Student housing localisation in Ghent

In the city of Ghent there are currently living  263.608 (2020) ‘de jure’ (meaning that they are registered as ‘Ghentians’) However, this does not include every person who is passing through, studying or commuting in Ghent. A large number of students stay in Ghent overnight but aren’t registered in Ghent.

In order to adapt the city services to the ever-changing “city user groups”, it is essential that the civil servants know how many citizens are living, working, studying, shopping, … in Ghent. With this knowledge, the city administration is able to make concrete decisions in the function of the “city users”, without ignoring the diversity within the city users.

For example, if the city wants to construct and build new student residencies, it is essential that the policymakers know what the specific needs of the civilians are. When planning decisions like this, policymakers don’t always know what the impact will be on the different ‘unknown’ city users, which can result in bad planning and decision making. The lack of data on some of the different ‘groups’ in the city makes it difficult to provide these urban services in a more effective way.

Challenges encountered:

In Ghent there were several challenges that were faced for this case. The biggest challenge was related to the collection of the necessary data for this case. Many of the wanted/needed data is privately owned (by the educational institutions, energy or telecommunication companies, public transport company…) and is difficult (or even impossible) to obtain.

Another significant challenge that Ghent faces, was a quality-related problem. Most of the student-related datasets are incomplete or not very systematic. For example, the student addresses list of the functionary responsible for prevention and safety: This list/dataset only contains the cases that were treated by this servant.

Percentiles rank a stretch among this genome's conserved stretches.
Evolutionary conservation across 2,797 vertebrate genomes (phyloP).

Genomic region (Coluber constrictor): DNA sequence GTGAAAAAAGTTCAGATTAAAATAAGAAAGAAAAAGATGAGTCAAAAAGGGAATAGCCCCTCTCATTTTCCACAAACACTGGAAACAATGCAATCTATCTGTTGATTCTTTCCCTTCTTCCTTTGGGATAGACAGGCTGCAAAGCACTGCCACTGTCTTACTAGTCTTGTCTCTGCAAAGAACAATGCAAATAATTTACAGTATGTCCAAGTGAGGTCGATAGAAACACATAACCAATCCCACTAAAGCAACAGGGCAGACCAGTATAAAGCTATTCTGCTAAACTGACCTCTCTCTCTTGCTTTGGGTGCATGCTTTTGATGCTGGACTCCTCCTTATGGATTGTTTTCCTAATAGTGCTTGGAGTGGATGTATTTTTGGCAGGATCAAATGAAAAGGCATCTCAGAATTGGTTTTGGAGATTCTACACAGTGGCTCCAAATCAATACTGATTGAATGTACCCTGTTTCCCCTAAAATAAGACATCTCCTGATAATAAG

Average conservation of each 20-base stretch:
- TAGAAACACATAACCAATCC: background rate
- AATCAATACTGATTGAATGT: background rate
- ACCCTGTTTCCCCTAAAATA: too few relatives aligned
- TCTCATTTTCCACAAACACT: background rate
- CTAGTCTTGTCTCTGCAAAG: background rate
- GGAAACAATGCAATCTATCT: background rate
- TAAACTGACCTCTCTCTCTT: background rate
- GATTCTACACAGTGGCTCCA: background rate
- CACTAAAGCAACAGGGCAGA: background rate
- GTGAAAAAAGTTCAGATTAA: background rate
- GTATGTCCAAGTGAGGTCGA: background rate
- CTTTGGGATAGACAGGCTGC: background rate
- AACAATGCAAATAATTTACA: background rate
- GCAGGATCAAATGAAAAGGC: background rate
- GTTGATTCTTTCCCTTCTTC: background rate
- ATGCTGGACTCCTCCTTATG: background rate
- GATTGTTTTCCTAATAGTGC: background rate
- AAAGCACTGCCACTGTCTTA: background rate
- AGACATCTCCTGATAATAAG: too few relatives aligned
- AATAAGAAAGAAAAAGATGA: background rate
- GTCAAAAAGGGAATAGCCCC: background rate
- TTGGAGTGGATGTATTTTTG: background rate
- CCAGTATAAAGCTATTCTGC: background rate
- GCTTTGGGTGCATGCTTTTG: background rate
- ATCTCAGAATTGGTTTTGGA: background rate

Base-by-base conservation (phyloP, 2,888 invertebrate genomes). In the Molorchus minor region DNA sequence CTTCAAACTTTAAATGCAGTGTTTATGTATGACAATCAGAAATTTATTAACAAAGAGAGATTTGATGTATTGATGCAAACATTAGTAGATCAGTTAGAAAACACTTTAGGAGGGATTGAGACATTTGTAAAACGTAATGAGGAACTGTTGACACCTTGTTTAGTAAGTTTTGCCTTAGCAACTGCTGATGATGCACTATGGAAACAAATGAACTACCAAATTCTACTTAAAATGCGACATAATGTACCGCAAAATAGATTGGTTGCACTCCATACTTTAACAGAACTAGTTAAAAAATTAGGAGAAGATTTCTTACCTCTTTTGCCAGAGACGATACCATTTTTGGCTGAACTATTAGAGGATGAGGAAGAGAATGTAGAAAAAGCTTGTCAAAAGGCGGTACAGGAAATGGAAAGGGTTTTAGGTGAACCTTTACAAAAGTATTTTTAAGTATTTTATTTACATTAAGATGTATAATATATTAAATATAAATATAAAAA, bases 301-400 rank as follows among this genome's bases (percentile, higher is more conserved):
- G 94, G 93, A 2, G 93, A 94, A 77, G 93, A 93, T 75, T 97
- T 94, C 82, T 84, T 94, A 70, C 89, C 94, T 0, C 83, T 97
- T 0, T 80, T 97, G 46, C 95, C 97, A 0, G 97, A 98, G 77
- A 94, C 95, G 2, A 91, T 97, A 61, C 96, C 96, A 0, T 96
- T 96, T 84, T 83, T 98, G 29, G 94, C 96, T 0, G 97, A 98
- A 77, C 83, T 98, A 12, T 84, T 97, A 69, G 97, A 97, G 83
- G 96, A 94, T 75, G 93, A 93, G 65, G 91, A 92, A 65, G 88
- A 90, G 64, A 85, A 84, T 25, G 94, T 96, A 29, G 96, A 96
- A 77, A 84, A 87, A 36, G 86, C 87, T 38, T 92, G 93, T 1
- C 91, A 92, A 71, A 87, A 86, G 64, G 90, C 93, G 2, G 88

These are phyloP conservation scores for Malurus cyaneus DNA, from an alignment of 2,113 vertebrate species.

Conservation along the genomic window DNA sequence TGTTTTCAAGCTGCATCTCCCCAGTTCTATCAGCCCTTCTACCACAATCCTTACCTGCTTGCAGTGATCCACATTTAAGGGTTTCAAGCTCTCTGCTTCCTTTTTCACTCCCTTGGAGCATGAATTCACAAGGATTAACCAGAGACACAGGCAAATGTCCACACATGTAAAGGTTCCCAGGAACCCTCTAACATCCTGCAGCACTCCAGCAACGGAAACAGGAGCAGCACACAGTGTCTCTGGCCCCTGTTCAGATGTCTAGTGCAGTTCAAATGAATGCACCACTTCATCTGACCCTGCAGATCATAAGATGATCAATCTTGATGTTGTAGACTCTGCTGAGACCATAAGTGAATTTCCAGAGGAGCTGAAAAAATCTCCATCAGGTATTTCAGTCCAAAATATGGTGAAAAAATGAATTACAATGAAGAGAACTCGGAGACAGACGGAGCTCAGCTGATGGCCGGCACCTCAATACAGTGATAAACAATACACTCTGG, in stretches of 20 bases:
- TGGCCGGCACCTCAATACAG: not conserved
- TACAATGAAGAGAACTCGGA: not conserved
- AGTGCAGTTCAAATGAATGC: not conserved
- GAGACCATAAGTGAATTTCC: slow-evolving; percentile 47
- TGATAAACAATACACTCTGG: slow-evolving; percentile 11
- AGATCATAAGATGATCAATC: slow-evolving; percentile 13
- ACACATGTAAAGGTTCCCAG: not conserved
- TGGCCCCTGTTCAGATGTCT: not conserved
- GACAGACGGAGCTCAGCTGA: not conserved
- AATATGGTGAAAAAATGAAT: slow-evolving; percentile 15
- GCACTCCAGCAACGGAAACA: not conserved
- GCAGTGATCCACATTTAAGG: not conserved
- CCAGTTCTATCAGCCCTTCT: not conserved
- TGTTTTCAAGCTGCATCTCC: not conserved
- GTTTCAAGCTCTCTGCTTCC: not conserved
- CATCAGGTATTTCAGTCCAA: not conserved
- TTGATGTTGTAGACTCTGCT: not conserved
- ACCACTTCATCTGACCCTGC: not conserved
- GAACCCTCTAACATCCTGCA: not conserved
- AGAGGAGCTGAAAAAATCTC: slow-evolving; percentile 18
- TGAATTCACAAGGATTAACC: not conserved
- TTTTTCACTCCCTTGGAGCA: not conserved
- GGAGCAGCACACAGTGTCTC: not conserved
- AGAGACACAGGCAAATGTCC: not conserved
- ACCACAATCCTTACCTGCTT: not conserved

• City of Ghent
    • Housing department: problem owners. The housing department has great interest in knowing all (or at least more as they know now) the student housing locations.
    • Data & Information unit: coördinating discussions between the departments about this topic and searching for possible data sources
  • Telecommunication providers: the city of Ghent collaborates with Proximus, the local telecommunication provider. Together with Proximus, we organized two ‘data iterations’ and analyzed telecommunication data patterns in order to derive student housing locations.
  • Educational institutions: some (but not all!) of the educational institutions share their list of student housing locations with the city.

Actions steps:

  • Negotiation internally with civil servants across the different departments
  • Negotiations, brainstorms & whiteboard sessions with telecommunication providers to start testing with a sample of the dataset & redefine the questions.
  • Investigation in scraping data from social media (twitter and facebook)
  • Collecting internal feedback from city departments when they start testing the telecommunication data.

Lessons learned:

  • When searching for different (big) data sources, try to think broadly! Explore different options and do brainstorm sessions about data findings.
  • When working with a commercial partner (cf. Proximus) good agreements are key! When working with a commercial player, be very open and honest about the expectations that you as a city have and what the commercial player has towards the city.
  • To implement data, collaboration with partners with specific expertise is essential. Not only internal expertise, but external (consultants) as well.

Outcome impact:

One of the main outcomes of this thorough exercise is the knowledge about the difficulties and challenges of finding the right (big) data sources. During the PoliVisu project, the city of Ghent learned to work with a rather difficult big data source, the telecommunication data.

Together with the commercial partner, Proximus, the city went through numerous discussions, meetings, and brainstorms in order to get the best possible data-insights.

This knowledge is not lost. The contrary, Ghent is already looking into other possible use-cases in which telecommunication data can help answering the policy questions. For example for measuring tourism in Ghent or controlling the crowdedness during events.


  • Housing inspection list: data from civil servant who inspects student housing.
  • Prevention and safety list of student addresses.
  • Student housing list from some of the educational institutions
  • Terrain survey student housing (2017)
  • Telecommunication data proximus

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